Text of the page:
Andrew: Well put brother, well put.
The Daily Tune : You guys have been playing for a while now. What made you decide to start a band, and make music your life?
Andrew: I’ve been obsessed with the movie “The Buddy Holly” story since I was 5. My Mom bought me a little plastic guitar from the grocery store, so I could put on my own little shows. When I was a teenager I had watched my older brothers teach themselves how to play the guitar and the drums, and then start a band. So I knew it was possible, and I knew it was what I wanted. My first guitar came from the catalog Fingerhut. I hated that thing but my brothers taught me that it’s not what you have, it’s what you do with what you have, and do it with style. I spent hours in my room in front of the mirror performing shows and learning how to play.
Gabe: Music and skateboarding were the only two things I felt that I was good at when I was a kid. When I was in school I felt that I didn’t fit in because I had severe learning disabilities and was in special classes all through school. On top of that I was already looked down on for being a skateboarder. I hated school so bad that I only made it to the ninth grade. After that music and skateboarding became my life.
The Daily Tune : You’ve mentioned skateboarding and I’ve noticed that you have a lot of skateboarding themed tattoos. How has skateboarding influenced your life and your music?
Gabe: One of my favorites quotes is,” When skateboarding is outlawed, only outlaws will skateboard.” That’s how it was when I started skating in the late 80s. We were seriously outlaws and hated by society. There were no skateparks, at least ones that we could afford. We didn’t have money so we hit the streets. It was a criminal act to skateboard so we had to learn real quick how to jump fences and run from the cops on a daily basis. It was almost the same thing to play Punk Rock. This was before the “what MTV called punk” days. You were pretty much an outcast if your were into anything punk. It was nothing like it is now. I think back then, you didn’t think about it, you just did it because you loved it. You were doing things for yourself and what you loved, instead of doing it so people liked you. We were hated and proud, and we still are.
Andrew: I had a skateboard before I had my first real guitar, and the one thing that Gabe taught me, besides running from the cops, is you have to have your own style. Be it in skateboarding or music you need to find your own style.
Gabe: Style is everything. It’s not just about picking up your skateboard or instrument, it’s about picking it up and doing it with style. Some people have style and some don’t. If you don’t, put it down and go do something else. That’s what the older guys taught me when I was young.
The Daily Tune : You’re obviously transplants from another state, how is it playing here in Utah?
Andrew: We love it here! We’ve gotten a lot of support from the Salt Lake all ages scene. The shows are always high energy and full of positivity. They make everything worth it. But in all honesty we’ve gotten little to no support from a lot of the bands and promoters in the Northern Utah scene. But we are so grateful for those that have supported us. You know who you are.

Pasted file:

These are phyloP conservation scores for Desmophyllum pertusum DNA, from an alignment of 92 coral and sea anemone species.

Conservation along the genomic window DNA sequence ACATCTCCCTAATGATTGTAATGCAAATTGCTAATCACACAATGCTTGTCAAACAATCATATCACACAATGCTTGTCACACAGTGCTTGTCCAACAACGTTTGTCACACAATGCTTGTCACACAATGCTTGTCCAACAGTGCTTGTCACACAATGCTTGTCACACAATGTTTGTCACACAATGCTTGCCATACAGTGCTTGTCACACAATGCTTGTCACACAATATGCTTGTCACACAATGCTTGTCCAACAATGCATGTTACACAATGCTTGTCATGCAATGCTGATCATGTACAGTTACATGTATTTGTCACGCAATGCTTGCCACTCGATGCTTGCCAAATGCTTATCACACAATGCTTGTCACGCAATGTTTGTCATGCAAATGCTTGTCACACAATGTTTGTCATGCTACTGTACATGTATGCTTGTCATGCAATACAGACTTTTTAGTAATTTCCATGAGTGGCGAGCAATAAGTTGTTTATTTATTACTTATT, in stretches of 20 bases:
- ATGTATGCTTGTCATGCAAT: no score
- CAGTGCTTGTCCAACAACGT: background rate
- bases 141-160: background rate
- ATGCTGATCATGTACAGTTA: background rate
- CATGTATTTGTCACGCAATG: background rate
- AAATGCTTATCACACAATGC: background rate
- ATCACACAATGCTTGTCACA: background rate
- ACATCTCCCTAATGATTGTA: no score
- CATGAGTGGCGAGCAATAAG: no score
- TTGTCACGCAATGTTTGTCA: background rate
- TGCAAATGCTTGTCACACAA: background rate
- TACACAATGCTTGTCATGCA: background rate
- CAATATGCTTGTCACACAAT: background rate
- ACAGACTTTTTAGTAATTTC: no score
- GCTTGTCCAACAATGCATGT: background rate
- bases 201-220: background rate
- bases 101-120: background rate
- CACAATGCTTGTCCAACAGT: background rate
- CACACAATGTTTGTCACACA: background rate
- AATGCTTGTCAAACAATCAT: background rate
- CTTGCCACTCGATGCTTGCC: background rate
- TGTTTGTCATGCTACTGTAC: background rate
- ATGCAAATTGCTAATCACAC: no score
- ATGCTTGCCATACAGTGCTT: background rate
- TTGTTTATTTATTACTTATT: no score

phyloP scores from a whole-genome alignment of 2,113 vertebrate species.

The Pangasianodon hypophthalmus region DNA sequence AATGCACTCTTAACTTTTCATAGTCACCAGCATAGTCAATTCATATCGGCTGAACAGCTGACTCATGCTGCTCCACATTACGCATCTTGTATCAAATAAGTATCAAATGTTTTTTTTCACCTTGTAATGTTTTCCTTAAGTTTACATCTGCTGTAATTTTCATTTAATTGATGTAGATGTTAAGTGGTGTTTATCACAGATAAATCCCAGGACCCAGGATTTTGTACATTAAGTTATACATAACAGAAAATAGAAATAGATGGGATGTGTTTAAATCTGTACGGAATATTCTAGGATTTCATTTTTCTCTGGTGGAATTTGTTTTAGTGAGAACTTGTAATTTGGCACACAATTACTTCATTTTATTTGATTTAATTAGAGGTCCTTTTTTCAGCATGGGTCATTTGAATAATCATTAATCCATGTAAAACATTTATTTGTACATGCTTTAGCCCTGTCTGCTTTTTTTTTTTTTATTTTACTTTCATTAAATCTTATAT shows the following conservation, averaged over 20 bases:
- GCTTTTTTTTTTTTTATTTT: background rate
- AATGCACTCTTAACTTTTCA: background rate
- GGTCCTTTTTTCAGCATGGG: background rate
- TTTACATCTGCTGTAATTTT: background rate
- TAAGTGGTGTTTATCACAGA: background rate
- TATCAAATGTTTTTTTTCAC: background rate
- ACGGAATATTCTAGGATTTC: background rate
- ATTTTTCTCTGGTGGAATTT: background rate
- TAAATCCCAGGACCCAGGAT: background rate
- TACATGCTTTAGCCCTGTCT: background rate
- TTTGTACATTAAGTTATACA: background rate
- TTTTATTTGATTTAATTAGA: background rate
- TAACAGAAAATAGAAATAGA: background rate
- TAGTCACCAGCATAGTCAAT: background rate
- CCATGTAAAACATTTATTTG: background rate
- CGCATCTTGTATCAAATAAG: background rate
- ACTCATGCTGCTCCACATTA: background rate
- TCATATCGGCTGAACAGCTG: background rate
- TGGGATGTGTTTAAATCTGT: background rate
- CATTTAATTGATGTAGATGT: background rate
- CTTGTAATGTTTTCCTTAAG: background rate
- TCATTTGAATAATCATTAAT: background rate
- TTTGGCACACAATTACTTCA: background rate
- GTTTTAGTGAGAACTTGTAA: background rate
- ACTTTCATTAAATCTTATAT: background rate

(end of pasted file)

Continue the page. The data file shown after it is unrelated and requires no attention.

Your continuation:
Gabe: I agree! We are so grateful for those who have supported us, but for those that don’t…like I said before…We’re hated and proud.
The Daily Tune : Would you like to tell me about some of that hate? And how do you stay positive with the negativity?
Gabe: Well, hate is a very strong word but there is a very strong dislike towards us, and it’s been shown to us in many ways. We keep our circle pretty tight, and in a scene that thrives off of popularity, competition and people wanting to be rockstars, it’s pretty hard to find loyal friends. We haven’t had much luck in the loyalty area. But when it comes to that, We choose PMA everyday, and rise above it. I draw inspiration for my songs from experiences, so let’s just say I’m grateful for all the material that has been thrown our way.
Andrew: We just kind of blow it off and keep working, but inspiration has come out of it. So there is positive out of every situation and we just rise above it with actions.
And those actions are…We just wrapped up recording our new 5 song E.P. called “They Won’t Like You Anyway” with Kasey Avenue our rhythm guitarist/band Teddy Bear, and Francisco Herrero our very talented new bass player. The new E.P. will be released in April with new music that we’re really excited about. We also have a couple of music videos in production that we will be releasing also in April.
Gabe: And of course We’ll be playing Punk Rock Bowling 2019 on Monday May 27th.
The Daily Tune : Thank you guys for answering all of my questions! Any last words?
Gabe: Just be yourself, stay positive, and eat your oatmeal!
Andrew: Play loud, be creative, and don’t do crack.
hope you enjoy this interview as much as I enjoyed getting it out of them.